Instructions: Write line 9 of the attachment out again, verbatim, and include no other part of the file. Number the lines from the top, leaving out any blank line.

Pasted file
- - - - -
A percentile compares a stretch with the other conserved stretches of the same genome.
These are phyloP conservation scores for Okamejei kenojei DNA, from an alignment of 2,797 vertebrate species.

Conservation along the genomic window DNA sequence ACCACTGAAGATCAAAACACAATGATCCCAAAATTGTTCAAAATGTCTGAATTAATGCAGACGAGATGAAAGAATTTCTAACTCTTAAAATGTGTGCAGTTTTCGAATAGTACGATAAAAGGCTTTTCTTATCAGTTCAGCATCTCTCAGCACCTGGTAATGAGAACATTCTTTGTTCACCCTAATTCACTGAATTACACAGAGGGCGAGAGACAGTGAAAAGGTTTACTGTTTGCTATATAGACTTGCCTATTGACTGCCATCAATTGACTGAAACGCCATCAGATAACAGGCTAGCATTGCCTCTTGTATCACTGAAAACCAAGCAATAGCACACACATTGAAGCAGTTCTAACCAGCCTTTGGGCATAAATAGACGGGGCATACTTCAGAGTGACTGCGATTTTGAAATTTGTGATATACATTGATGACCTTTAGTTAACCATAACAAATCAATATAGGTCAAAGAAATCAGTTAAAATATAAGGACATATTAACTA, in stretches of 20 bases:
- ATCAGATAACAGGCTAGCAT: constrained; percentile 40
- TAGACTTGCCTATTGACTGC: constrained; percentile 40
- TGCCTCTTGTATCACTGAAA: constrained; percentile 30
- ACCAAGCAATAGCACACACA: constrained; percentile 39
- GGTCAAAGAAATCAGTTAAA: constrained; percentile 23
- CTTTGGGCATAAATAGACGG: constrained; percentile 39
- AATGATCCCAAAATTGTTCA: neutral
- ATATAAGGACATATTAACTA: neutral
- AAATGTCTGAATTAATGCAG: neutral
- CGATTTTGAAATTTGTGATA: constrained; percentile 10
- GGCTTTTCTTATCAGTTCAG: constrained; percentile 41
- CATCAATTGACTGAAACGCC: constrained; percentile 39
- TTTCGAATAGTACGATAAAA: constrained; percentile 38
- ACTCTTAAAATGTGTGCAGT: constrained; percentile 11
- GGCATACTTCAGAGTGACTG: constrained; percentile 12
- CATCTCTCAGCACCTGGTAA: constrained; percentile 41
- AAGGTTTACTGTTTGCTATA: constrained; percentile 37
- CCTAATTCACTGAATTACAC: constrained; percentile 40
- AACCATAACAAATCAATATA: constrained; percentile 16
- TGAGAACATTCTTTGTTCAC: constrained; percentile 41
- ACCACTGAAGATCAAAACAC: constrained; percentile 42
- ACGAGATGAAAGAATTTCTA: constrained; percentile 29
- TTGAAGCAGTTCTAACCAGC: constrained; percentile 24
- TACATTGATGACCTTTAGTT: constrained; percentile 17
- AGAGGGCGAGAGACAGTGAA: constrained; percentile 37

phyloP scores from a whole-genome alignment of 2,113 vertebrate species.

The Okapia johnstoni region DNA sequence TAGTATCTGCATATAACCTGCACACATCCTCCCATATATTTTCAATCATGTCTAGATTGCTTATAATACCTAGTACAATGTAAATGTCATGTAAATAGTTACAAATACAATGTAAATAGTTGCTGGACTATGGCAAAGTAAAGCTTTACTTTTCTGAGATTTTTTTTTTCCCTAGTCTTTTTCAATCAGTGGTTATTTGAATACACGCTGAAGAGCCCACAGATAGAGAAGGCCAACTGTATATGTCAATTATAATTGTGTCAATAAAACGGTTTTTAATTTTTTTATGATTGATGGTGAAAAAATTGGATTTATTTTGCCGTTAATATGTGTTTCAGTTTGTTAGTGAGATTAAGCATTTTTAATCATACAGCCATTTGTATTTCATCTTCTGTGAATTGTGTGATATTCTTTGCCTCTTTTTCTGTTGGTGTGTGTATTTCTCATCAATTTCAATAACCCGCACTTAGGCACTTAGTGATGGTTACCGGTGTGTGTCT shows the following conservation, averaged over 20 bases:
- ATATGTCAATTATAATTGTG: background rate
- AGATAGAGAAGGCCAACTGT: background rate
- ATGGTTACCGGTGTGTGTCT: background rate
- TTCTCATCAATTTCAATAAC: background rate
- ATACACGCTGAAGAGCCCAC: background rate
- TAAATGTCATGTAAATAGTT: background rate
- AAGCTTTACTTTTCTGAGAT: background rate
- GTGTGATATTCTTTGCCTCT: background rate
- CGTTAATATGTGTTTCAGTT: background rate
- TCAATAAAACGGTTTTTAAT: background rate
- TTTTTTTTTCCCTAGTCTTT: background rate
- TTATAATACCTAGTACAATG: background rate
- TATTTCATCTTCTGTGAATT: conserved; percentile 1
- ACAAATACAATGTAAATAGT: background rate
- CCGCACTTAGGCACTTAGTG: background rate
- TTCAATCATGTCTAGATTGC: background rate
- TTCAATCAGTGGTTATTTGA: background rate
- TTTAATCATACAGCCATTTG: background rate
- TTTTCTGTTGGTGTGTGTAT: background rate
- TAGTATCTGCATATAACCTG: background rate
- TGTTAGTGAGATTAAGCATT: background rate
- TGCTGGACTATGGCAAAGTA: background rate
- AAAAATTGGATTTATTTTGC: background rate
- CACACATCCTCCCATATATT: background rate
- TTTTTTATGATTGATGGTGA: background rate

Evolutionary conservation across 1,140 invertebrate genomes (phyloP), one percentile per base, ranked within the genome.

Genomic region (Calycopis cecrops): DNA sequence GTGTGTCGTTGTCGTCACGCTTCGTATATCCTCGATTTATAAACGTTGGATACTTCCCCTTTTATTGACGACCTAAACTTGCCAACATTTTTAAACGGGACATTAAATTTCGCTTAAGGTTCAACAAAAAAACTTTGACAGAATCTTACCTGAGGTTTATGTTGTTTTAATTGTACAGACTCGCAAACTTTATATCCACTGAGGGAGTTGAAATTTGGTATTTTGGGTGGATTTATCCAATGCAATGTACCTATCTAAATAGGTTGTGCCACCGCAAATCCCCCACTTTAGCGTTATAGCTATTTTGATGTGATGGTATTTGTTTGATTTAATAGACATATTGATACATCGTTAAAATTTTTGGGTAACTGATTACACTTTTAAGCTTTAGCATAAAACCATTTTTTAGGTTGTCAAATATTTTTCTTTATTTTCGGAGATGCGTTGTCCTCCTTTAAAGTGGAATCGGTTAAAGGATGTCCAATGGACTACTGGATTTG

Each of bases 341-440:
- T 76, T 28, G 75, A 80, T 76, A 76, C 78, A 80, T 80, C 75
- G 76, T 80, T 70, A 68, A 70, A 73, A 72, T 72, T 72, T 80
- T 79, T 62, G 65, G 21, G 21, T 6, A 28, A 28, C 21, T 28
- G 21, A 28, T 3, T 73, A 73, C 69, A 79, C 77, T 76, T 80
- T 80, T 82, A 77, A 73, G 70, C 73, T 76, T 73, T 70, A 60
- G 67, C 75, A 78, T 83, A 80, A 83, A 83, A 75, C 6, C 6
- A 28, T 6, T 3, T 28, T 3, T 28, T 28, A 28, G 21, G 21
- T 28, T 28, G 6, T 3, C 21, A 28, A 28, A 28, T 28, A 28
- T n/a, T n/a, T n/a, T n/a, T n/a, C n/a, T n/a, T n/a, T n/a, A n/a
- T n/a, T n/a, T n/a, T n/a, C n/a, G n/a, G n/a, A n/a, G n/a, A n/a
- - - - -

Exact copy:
- CTTTGGGCATAAATAGACGG: constrained; percentile 39